Thinking the Best

Jamie Barrows

reaching for the sky

At my current job, I work with a pretty good group of guys. Most of them are easy to get along with, and all of them work pretty hard. One guy in particular is an extremely hard worker. He does his job without being told, and will even go out of his way to find work to do when his normal duties are completed.

You’re probably thinking that this guy sounds like a model employee. Someone who works without supervision. An employee that goes above and beyond what is required. The thing is that he has one big glaring fault. A fault that negates most of the good qualities I mentioned above. He literally can’t work with anyone.

The reason he can’t work with anyone is that he always assumes the worst about his fellow employees. By that, I don’t mean that he thinks all of his fellow employees are evil. What I mean is that whenever something comes up (good or bad), he assumes the worst possible motives of those involved.

So advice or critiques of his work (which is actually pretty good) is taken as a personal attack by the person giving the advice. And praise for his work is taken as an attempt to suck up to him for some future gain. If one of us is falling behind, he automatically assumes that the person falling behind was slacking off and not working. Any mistakes other employees make are taken as evidence that that person is stupid or doesn’t listen to instructions. Even in normal conversation, he assumes attacks on him whenever something is said that offends him.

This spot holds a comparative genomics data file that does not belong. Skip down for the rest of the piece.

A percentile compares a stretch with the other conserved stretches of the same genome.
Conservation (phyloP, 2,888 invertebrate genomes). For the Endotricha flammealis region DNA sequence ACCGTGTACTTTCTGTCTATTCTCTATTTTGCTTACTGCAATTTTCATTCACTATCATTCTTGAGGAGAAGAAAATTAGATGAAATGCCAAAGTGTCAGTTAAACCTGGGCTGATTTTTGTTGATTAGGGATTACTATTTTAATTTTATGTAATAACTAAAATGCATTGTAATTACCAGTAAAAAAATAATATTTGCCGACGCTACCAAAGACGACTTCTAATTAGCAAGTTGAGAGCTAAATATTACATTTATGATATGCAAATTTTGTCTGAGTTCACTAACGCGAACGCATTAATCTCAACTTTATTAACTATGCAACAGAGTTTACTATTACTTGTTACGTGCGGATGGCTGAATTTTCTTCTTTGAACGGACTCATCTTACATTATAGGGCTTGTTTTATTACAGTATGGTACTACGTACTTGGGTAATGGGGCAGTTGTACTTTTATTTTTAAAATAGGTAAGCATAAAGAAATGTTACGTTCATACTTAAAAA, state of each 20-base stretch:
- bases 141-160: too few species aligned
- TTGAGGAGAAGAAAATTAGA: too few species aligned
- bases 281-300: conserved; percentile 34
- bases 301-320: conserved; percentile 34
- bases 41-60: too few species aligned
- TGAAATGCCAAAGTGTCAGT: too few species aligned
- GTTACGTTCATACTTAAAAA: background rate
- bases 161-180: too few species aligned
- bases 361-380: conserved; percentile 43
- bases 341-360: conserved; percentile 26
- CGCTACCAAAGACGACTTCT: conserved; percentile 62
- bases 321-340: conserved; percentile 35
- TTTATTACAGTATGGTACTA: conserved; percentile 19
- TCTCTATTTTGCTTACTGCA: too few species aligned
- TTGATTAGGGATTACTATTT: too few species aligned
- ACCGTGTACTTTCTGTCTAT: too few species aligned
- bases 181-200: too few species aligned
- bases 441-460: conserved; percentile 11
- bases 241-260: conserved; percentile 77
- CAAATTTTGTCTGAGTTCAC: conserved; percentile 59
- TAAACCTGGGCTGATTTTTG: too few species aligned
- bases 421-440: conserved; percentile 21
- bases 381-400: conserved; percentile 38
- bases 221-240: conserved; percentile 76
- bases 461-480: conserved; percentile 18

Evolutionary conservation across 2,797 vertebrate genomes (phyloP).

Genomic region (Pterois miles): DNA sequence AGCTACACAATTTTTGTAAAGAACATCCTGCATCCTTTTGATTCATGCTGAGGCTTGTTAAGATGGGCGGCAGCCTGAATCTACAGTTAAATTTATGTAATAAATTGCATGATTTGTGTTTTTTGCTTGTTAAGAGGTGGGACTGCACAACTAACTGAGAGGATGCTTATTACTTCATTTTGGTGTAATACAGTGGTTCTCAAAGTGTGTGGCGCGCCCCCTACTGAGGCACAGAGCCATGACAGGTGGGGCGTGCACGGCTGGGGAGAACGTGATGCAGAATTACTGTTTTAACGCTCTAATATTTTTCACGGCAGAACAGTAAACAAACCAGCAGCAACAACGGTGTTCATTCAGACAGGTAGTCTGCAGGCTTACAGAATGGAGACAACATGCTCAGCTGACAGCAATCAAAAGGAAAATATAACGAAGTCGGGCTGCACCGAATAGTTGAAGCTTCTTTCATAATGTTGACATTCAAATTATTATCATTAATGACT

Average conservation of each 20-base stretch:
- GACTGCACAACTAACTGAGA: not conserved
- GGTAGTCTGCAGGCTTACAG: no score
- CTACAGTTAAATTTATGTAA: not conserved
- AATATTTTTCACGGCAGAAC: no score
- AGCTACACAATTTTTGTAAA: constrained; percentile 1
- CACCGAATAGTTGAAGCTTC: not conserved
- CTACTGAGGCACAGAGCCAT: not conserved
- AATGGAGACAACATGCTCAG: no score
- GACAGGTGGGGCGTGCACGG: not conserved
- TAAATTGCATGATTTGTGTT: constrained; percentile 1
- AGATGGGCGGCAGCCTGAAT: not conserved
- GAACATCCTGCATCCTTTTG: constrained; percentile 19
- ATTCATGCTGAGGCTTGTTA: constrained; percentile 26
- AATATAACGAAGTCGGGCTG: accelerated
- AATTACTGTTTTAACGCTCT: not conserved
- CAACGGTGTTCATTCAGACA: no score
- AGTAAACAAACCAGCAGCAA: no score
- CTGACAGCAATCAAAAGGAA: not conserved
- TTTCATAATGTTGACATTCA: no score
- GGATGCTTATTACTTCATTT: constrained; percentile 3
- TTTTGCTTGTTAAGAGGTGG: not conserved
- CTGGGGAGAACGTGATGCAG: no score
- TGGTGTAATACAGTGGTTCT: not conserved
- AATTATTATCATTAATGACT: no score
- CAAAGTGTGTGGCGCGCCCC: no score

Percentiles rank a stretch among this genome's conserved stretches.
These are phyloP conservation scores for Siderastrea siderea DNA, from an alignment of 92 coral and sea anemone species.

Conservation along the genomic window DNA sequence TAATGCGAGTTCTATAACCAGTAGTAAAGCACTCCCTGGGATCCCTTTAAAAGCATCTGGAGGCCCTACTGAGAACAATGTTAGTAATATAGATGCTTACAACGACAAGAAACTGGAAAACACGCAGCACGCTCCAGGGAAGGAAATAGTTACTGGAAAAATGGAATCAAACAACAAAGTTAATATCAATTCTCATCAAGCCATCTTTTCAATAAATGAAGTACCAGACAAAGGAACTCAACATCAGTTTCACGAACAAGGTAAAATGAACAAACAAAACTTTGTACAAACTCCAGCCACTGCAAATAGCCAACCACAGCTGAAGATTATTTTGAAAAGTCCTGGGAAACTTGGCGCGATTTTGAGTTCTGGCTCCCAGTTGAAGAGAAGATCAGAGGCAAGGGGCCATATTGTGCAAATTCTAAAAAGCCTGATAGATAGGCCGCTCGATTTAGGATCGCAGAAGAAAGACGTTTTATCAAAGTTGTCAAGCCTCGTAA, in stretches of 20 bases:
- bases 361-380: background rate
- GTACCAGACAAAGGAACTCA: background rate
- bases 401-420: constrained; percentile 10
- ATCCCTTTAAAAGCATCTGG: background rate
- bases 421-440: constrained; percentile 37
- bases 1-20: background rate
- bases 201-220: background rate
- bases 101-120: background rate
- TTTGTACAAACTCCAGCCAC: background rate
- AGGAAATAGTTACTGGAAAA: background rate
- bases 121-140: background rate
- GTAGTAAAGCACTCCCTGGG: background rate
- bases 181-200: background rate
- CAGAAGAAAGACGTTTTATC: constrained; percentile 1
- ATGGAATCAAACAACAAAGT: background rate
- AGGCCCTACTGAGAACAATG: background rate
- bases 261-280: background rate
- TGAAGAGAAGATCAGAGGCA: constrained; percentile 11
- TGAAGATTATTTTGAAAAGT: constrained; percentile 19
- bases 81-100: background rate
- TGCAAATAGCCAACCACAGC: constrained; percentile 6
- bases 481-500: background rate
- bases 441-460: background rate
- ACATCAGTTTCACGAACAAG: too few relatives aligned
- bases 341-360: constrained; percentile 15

With an attitude like that, you can understand why he can’t work with anyone. He claims that everyone he has ever worked with has “stabbed him in the back” at some time. If you always assume the worst of everyone around you, then it has to seem that way. You end up angry at everyone around you all the time. Which can’t be fun or even healthy.

The thing is, that most of the time he is completely wrong about people’s motives. But because he always assumes the worst, he always feels let down. Wouldn’t it be better to assume the best of someone? At least until the person has proved you wrong several times.

There are plenty of bad people in the world, who do have bad motives for what they do. But there are plenty of people out there who are just normal and don’t have an ulterior motive. If you just give them the benefit of the doubt sometimes, you will be surprised at how often you are right. And in the end you’ll be a lot happier and have more friends.

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